Refractory anti-NMDAR encephalitis successfully treated with bortezomib and associated movements disorders controlled with tramadol: a case report with literature review.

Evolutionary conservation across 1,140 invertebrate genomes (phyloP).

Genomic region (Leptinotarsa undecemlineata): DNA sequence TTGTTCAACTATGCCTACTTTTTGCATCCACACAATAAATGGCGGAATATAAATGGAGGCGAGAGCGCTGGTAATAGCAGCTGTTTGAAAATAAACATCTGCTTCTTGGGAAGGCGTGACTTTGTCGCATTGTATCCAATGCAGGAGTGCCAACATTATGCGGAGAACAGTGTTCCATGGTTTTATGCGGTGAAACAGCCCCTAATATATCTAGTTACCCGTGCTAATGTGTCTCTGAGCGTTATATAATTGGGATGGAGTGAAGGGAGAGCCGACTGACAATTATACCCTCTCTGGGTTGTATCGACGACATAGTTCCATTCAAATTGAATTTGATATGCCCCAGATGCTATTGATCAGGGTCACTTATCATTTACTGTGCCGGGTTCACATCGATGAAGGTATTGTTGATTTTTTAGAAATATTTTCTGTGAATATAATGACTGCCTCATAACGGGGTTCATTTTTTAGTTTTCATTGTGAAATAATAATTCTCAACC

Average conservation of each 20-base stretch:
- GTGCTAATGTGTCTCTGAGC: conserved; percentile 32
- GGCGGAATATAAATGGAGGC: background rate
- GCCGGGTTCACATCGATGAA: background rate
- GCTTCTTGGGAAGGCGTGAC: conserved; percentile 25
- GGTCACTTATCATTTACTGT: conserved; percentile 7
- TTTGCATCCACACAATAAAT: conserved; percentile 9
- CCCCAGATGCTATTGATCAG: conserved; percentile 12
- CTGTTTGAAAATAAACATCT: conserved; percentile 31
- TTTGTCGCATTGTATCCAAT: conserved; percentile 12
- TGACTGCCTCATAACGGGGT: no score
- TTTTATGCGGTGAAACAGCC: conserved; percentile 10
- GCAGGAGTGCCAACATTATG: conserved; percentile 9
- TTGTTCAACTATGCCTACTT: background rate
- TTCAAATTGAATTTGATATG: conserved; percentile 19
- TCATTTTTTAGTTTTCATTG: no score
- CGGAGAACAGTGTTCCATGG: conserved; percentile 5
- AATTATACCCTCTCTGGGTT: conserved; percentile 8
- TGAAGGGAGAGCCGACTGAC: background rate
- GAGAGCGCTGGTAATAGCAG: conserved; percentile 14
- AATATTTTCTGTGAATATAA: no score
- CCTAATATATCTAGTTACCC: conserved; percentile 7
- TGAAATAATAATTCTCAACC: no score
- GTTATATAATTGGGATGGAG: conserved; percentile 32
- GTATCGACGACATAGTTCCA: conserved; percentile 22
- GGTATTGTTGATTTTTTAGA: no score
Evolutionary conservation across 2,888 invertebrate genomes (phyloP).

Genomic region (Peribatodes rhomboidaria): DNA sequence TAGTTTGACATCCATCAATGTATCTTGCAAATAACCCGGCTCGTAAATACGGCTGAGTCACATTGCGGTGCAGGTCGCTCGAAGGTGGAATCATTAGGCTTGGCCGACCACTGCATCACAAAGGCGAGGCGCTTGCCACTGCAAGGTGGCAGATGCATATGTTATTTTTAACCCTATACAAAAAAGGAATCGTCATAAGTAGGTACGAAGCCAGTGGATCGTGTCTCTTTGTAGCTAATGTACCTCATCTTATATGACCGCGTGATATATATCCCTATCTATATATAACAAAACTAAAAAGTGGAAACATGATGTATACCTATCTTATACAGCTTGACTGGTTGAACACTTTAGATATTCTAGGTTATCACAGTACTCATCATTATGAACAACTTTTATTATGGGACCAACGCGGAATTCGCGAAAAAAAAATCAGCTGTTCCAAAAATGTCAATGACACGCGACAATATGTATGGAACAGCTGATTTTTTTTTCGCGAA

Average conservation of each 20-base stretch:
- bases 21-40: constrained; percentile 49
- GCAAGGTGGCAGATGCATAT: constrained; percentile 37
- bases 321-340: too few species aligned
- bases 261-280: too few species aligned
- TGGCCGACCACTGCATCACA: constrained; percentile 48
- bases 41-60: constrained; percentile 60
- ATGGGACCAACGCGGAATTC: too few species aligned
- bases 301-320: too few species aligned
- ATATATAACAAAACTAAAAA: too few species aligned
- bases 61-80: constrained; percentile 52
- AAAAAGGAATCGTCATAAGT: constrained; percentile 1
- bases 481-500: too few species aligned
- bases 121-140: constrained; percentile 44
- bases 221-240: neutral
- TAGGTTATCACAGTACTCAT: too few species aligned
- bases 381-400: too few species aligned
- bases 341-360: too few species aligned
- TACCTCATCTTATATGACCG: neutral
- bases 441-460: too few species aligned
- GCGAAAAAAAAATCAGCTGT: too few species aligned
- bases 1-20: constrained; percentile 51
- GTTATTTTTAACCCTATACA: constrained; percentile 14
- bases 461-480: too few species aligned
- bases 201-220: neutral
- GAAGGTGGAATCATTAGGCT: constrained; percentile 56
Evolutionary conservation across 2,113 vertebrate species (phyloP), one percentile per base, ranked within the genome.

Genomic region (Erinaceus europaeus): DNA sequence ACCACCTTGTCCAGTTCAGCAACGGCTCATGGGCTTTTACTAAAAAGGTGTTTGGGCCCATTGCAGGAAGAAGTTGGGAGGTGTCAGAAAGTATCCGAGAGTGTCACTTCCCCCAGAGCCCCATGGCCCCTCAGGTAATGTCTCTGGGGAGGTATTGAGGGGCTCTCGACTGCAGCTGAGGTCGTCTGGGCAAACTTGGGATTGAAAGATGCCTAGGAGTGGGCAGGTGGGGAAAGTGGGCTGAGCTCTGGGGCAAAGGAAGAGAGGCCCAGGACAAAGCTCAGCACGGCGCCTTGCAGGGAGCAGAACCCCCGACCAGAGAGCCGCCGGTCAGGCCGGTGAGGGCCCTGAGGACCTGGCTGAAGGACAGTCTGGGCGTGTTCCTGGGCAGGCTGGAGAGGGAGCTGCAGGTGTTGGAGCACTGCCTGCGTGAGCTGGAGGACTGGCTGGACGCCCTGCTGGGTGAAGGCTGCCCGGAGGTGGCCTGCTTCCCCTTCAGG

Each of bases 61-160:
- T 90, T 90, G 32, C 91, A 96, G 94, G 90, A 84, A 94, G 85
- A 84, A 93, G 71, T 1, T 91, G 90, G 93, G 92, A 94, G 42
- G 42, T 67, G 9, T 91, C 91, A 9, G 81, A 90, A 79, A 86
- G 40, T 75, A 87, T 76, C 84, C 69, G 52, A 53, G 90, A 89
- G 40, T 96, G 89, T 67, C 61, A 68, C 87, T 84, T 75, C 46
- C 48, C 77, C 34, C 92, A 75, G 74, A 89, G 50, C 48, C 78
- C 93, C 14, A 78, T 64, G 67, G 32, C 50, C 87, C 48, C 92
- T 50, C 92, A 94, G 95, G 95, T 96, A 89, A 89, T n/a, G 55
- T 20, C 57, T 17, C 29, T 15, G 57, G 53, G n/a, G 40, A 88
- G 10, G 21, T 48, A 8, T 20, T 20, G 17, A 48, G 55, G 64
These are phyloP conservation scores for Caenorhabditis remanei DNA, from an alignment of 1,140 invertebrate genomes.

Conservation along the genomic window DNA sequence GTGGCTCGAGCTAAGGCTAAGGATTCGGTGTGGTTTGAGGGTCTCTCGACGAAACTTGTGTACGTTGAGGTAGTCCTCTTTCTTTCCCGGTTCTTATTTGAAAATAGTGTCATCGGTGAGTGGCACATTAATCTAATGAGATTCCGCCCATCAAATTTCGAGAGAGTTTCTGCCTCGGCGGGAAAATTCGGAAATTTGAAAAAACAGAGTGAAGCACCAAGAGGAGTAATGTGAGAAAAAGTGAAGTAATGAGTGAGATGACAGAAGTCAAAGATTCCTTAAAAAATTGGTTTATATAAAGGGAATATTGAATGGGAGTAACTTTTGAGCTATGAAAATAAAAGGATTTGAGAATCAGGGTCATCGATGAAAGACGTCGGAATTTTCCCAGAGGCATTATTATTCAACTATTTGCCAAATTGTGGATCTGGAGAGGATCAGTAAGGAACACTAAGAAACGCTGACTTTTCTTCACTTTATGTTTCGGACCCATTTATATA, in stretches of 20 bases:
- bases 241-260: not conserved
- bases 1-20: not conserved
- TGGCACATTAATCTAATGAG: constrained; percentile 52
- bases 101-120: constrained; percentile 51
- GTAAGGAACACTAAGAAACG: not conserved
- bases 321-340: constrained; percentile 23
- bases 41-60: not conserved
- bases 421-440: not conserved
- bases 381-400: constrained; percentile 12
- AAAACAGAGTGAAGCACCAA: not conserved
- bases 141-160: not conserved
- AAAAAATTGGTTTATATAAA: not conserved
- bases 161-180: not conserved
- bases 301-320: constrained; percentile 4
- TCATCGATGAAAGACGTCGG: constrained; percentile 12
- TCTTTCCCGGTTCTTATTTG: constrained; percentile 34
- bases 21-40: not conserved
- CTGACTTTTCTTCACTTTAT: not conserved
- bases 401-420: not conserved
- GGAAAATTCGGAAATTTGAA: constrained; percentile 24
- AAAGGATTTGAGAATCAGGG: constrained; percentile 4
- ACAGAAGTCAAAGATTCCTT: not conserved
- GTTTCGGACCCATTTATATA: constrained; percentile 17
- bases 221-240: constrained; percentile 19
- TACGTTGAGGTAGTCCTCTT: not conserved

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Anti-N-methyl-D-aspartate receptor (NMDAR) encephalitis is a potentially fatal autoimmune disease, characterized by autoantibody-mediated neurotransmission impairment in multiple brain locations. The course of this condition often comprises altered mental status, autonomic dysfunctions, refractory seizures and hyperkinetic movement disorders. Available disease-modifying therapies include corticosteroids, i.v. immunoglobulins, plasma exchange, rituximab and cyclophosphamide. In a subgroup of patients not responding to B-cell depletion, bortezomib, a proteasome inhibitor, has shown promising evidence of efficacy. The time course of recovery from acute phase may be very slow (weeks/months), and only few data are available in literature about the concurrent management of encephalitis-associated movement disorders. We report a case of severe anti-NMDAR encephalitis in a 29-year-old woman, not responsive to first- and second-line treatments, with persistent involuntary motor manifestations. Starting three months after symptom onset, four cycles of bortezomib have been administered; subsequently we observed a progressive improvement of neurological status. Meanwhile, motor manifestations were controlled after the administration of tramadol, a non-competitive NMDA receptor antagonist.

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